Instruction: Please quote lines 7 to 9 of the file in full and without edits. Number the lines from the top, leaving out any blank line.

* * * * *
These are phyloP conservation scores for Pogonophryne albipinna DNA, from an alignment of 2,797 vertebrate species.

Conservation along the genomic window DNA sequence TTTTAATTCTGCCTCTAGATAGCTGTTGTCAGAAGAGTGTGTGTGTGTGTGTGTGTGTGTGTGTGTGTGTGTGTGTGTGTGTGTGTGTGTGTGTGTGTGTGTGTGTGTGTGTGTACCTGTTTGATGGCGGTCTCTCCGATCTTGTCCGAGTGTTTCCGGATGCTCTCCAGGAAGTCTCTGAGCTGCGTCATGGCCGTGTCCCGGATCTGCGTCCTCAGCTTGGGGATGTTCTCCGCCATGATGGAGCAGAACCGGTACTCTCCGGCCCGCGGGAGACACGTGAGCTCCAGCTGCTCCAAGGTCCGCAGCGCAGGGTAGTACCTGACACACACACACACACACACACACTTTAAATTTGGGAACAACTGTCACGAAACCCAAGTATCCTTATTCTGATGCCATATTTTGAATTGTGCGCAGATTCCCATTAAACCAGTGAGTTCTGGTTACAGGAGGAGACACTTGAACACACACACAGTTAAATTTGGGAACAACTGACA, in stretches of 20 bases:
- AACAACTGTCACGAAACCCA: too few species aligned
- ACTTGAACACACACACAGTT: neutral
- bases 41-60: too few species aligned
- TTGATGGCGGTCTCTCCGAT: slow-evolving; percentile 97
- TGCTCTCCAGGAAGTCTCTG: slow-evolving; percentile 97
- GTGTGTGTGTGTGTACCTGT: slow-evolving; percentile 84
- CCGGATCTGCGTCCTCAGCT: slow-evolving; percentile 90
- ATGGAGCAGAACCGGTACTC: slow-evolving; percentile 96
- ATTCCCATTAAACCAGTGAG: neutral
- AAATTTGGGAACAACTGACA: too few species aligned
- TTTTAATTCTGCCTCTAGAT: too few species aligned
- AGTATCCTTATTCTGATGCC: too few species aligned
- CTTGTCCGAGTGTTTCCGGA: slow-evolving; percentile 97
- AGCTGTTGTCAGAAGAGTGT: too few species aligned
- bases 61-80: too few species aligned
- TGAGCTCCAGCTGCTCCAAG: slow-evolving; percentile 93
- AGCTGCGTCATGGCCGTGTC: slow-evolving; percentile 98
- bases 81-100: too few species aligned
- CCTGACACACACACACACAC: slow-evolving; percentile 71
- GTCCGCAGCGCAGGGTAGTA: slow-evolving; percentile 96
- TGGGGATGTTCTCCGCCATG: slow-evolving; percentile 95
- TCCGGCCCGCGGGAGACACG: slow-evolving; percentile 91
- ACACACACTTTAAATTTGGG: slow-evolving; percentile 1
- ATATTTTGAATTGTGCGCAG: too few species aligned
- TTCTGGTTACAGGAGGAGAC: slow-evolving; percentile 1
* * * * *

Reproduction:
- TGCTCTCCAGGAAGTCTCTG: slow-evolving; percentile 97
- GTGTGTGTGTGTGTACCTGT: slow-evolving; percentile 84
- CCGGATCTGCGTCCTCAGCT: slow-evolving; percentile 90